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Roosevelt alone excepted, Henry Wallace was the most interesting and in many ways the most effective of all New Dealers. . . . Under Wallace as Secretary, the Department of Agriculture became the economic and political focus of the New Deal...This book, by two admirably informed authors, wonderfully researched and very well written, is an indispensable document on both the man and the time. It truly holds one's attention from beginning to end.
The only thing I'd add is: Henry Wallace was a straight up BOSS
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Old 01-03-2017, 01:58 AM   #45
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Re: Politics Book Review Thread

I listened to Problems of Philosophy - Bertrand Russell as my first audio book. No review really since it's not politics. I'll just say that it's probably not the best book for an audio book, I'm not *that* into philosophy, but wanted to hear/read some Bertrand Russell, and although it's kind of both "duh, that's really obvious" and kind of incomprehensible (or seems that way to a relative novice), it's way more clear than the German philosopers like Heidegger who talked about some of the same things (quite possibly having to do with language and translation - and this book is just kind of an intro). Anyway, it's a little political as far as I'm thinking because I'm curious about the evolution of modern political thinking and I think rationalism vs. empiricism plays a role.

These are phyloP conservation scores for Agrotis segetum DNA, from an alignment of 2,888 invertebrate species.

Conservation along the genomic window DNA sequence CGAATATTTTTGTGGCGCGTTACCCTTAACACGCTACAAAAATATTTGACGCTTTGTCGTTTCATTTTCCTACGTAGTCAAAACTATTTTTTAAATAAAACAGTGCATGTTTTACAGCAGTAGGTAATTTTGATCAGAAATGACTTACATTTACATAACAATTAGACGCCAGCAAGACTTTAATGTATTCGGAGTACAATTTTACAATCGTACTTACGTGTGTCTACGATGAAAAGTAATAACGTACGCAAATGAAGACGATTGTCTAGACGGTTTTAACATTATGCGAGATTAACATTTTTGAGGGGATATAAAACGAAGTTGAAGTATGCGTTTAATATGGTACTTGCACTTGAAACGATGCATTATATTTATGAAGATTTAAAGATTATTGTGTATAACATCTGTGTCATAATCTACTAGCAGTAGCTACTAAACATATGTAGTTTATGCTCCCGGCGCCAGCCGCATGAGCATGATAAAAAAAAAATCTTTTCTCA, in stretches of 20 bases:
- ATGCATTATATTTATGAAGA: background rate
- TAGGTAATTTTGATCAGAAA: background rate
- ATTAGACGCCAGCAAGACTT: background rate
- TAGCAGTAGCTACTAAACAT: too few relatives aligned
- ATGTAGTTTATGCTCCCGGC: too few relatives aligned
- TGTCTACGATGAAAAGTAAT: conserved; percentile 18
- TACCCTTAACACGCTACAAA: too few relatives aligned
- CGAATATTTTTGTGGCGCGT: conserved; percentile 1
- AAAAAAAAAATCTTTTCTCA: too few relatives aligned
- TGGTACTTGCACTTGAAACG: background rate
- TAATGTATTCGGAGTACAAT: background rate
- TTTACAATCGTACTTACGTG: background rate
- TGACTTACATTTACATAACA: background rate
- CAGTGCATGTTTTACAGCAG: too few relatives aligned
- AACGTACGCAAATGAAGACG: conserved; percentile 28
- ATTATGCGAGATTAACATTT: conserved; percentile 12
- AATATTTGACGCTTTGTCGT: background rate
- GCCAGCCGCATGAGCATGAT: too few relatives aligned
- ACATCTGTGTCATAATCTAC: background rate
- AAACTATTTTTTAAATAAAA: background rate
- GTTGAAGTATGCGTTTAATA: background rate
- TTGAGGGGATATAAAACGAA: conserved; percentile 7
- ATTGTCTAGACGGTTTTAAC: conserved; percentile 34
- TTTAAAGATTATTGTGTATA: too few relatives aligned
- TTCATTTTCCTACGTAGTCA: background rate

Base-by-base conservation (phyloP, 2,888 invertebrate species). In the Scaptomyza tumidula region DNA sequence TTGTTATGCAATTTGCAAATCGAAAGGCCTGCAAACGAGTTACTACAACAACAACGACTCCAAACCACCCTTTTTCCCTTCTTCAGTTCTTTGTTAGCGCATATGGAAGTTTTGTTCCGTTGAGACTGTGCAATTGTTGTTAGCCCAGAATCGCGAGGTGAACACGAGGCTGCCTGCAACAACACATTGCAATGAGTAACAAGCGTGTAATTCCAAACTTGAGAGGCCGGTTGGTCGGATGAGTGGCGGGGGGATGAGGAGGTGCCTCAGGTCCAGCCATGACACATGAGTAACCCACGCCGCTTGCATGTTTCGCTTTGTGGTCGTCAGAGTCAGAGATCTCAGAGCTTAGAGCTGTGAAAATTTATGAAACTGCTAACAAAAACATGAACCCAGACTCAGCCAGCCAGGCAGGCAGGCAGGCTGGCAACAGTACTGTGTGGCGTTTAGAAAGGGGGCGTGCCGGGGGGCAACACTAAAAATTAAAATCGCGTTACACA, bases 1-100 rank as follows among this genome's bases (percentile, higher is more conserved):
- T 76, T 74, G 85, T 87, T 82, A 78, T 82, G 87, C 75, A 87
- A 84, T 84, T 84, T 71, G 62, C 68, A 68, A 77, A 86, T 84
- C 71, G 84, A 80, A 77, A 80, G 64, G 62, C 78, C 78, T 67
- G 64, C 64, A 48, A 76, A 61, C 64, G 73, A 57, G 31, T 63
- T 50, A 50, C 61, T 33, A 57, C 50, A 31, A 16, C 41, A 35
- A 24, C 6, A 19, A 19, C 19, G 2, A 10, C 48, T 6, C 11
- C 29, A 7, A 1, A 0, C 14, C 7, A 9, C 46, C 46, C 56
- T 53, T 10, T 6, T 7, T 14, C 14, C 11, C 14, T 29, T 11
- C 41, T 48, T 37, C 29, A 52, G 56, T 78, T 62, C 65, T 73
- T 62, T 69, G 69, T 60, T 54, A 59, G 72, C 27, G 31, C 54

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Old 01-13-2017, 03:23 AM   #46
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Re: Politics Book Review Thread

Theory of the Leisure Class - Thornstein Veblen 1899

Reading a number of people who have cited Veblen as an influence led me to this "classic" criticism of capitalism. I put "classic" in quotes here as it was mentioned at the end of the book, which I just finished, that "classic" is generally a marker of something which is mostly a waste of time and hence a mark of high repute. I want to say that indeed it was a waste of time, but only about 80% of the time was wasted. There's a lot of very valid criticism which probably didn't seem cliche at the time, but the book is horrendously repetitive.

I'm not going to go into a general outline of his theories because that is better detailed in the wiki page anyway. The criticisms, though claimed to be only economic and not moral, are often harsh or spiteful. Rarely, this produces something entertaining such as this screed on the conspicuous waste of dogs and especially the breeding of decorator dogs.